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July 2024 is National Minority Mental Health Awareness Month



When you are struggling with your mental health, it is easy to feel isolated and alone. Breaking through the stigma and shame that is often associated with a mental health diagnosis to get treatment is critical in recovery. Unfortunately, in many minority communities, there is a distrust of the healthcare system, and there can be additional barriers to finding culturally-responsive care, or care in a native language other than English.


During the month of July, it is a time to raise awareness of the challenges that many individuals face when accessing mental healthcare. By shining a light on the disparities that minority communities face when accessing mental healthcare, we can advocate for change. The more each one of us speaks up and breaks the stigma against mental healthcare, we can all do our part to create mental health equity for everyone!


According to the Office of Minority Health,

This July, the U.S. Department of Health and Human Services (HHS) Office of Minority Health (OMH) is focusing on improving mental health outcomes for racial and ethnic minority and American Indian/Alaska Native (AI/AN) communities through its 2024 theme Be the Source for Better Health: Improving Health Outcomes Through Our Cultures, Communities, and Connections. This theme calls on each of us to better understand how the unique environments, cultures, histories, and circumstances (known as social determinants of health, or SDOH) of racial and ethnic minority and AI/AN populations impact their mental health. 

Understandably, there are many people in minority communities that are distrustful of the mental health system. Not all therapists are trained to be culturally sensitive in their treatment approaches, and this can leave those seeking treatment feeling alienated.


Having a therapist that understands your unique needs and situation is critical in improving mental health outcomes. It's hard to think of a therapist as a partner in your healthcare if you don't resonate with their treatment approaches.


Finding a therapist that is a good fit can be a daunting task at times. If you are sent to a therapist that isn't a good fit for you, it can be difficult to speak up and let them know that things aren't working. It can be even more difficult to ask to be referred to someone else. This leaves many people falling through the cracks of the mental health system; many people who have a bad experience with one therapist will be unwilling to try again with someone else.


In order to help break the stigma around receiving mental health services, the US Committee for Refugees and Immigrants suggests the following steps:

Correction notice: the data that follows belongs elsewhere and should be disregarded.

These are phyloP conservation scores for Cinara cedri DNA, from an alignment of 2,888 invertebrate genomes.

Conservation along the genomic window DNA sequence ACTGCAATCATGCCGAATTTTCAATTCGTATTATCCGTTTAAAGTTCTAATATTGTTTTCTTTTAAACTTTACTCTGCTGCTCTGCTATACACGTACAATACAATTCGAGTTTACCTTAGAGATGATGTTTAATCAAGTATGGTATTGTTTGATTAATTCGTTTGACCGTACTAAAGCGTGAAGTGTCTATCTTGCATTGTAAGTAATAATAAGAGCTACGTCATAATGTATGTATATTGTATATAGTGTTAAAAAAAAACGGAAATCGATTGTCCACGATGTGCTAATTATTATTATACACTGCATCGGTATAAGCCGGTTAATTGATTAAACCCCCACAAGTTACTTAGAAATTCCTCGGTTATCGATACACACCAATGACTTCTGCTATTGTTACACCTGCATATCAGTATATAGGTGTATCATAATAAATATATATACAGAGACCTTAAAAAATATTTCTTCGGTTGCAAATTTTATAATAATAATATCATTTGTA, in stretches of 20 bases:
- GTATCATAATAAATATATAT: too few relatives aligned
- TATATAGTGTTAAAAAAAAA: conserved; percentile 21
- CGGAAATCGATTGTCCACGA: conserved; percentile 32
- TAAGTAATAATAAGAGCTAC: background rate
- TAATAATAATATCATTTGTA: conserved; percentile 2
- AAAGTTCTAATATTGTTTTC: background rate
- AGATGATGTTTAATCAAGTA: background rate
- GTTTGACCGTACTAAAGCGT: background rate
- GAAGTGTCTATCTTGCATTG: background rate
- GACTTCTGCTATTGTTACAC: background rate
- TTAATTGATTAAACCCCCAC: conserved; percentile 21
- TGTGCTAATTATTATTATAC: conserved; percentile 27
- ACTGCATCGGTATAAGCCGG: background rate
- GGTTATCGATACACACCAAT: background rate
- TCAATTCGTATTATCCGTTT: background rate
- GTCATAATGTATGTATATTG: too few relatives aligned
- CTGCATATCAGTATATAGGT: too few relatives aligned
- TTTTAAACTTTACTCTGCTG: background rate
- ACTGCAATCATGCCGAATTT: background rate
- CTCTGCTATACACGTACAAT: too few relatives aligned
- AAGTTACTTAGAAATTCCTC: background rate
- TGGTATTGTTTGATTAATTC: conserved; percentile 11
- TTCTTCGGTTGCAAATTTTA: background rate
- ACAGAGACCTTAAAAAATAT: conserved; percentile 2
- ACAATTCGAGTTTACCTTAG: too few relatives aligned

• Break the stigma of mental health by promoting open dialogue, challenging stereotypes, and promoting awareness and education about mental health and seeking support.

  • Increase representation and encourage diversity within the mental health field by recruiting and supporting mental health professionals from BIPOC communities.

  • Develop and implement culturally responsive or relevant healing practices that provide a holistic approach to healing and integrate cultural and historical knowledge, spirituality, and traditional healing techniques and practices into mental health programming and interventions. Culturally responsive services recognize the importance of BIPOC clients identifying sources of trauma and systems of oppression. In addition, culturally responsive healing is grounded in empowerment and collectivism and evolves through the processes of resilience, resistance, hope, and restorative justice (French et al., 2020).

  • Community-based support plays a critical role in promoting mental health in BIPOC communities by fostering a sense of belonging and solidarity where individuals can share their experiences, seek both formal and informal support, and find comfort in shared historical and cultural values and traditions.


During the month of July, it is a great time to educate ourselves about the barriers that minorities face when receiving mental healthcare. This way, we can help to advocate for accessible mental health treatment for everyone. No one should have to struggle with mental health issues alone in silence!


To learn more, Mental Health America provides a great list of resources, as well as videos of individuals sharing their stories. They also have great sharable graphics for social media, with sample captions that you can share with your friends and family.



This July, join us in honoring the memory of Bebe Moore Campbell, an American author, journalist, teacher, and mental health advocate who worked to shed light on the mental health needs of the Black community and other underrepresented communities. mhanational.org/bebemoorecampbell.
Don't forget to tag us! IG @mentalhealthamerica | X: @mentalhealtham Facebook: mentalhealthamerica | LinkedIn: mental-health-america

If you have additional topics you would like me to cover this month in regards to minority mental health, let me know in the comments!

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